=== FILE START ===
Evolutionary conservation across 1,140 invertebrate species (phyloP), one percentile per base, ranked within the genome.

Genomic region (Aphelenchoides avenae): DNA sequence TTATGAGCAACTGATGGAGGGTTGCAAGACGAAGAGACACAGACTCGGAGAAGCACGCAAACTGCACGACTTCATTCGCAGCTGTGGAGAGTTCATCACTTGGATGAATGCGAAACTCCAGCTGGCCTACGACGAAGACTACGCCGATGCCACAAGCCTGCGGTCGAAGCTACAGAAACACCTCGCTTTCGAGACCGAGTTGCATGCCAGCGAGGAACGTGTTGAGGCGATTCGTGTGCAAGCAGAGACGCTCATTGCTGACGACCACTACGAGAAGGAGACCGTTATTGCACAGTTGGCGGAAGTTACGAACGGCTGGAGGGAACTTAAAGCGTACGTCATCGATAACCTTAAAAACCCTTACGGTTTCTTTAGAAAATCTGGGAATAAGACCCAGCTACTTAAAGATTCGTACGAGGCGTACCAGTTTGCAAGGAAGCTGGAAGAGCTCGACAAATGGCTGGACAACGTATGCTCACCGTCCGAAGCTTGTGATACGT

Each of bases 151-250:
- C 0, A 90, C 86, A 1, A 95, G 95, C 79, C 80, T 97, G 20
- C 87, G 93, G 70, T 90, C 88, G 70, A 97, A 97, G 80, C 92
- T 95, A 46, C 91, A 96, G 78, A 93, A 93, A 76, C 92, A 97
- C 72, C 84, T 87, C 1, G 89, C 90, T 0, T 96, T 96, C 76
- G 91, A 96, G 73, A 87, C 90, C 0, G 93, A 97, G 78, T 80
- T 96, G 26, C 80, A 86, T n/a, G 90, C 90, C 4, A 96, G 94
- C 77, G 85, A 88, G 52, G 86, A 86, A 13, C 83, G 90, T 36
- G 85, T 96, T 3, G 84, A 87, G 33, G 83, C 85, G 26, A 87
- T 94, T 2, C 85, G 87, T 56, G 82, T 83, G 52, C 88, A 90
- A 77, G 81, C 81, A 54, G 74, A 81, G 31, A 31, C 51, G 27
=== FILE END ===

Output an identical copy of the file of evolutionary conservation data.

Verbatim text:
Evolutionary conservation across 1,140 invertebrate species (phyloP), one percentile per base, ranked within the genome.

Genomic region (Aphelenchoides avenae): DNA sequence TTATGAGCAACTGATGGAGGGTTGCAAGACGAAGAGACACAGACTCGGAGAAGCACGCAAACTGCACGACTTCATTCGCAGCTGTGGAGAGTTCATCACTTGGATGAATGCGAAACTCCAGCTGGCCTACGACGAAGACTACGCCGATGCCACAAGCCTGCGGTCGAAGCTACAGAAACACCTCGCTTTCGAGACCGAGTTGCATGCCAGCGAGGAACGTGTTGAGGCGATTCGTGTGCAAGCAGAGACGCTCATTGCTGACGACCACTACGAGAAGGAGACCGTTATTGCACAGTTGGCGGAAGTTACGAACGGCTGGAGGGAACTTAAAGCGTACGTCATCGATAACCTTAAAAACCCTTACGGTTTCTTTAGAAAATCTGGGAATAAGACCCAGCTACTTAAAGATTCGTACGAGGCGTACCAGTTTGCAAGGAAGCTGGAAGAGCTCGACAAATGGCTGGACAACGTATGCTCACCGTCCGAAGCTTGTGATACGT

Each of bases 151-250:
- C 0, A 90, C 86, A 1, A 95, G 95, C 79, C 80, T 97, G 20
- C 87, G 93, G 70, T 90, C 88, G 70, A 97, A 97, G 80, C 92
- T 95, A 46, C 91, A 96, G 78, A 93, A 93, A 76, C 92, A 97
- C 72, C 84, T 87, C 1, G 89, C 90, T 0, T 96, T 96, C 76
- G 91, A 96, G 73, A 87, C 90, C 0, G 93, A 97, G 78, T 80
- T 96, G 26, C 80, A 86, T n/a, G 90, C 90, C 4, A 96, G 94
- C 77, G 85, A 88, G 52, G 86, A 86, A 13, C 83, G 90, T 36
- G 85, T 96, T 3, G 84, A 87, G 33, G 83, C 85, G 26, A 87
- T 94, T 2, C 85, G 87, T 56, G 82, T 83, G 52, C 88, A 90
- A 77, G 81, C 81, A 54, G 74, A 81, G 31, A 31, C 51, G 27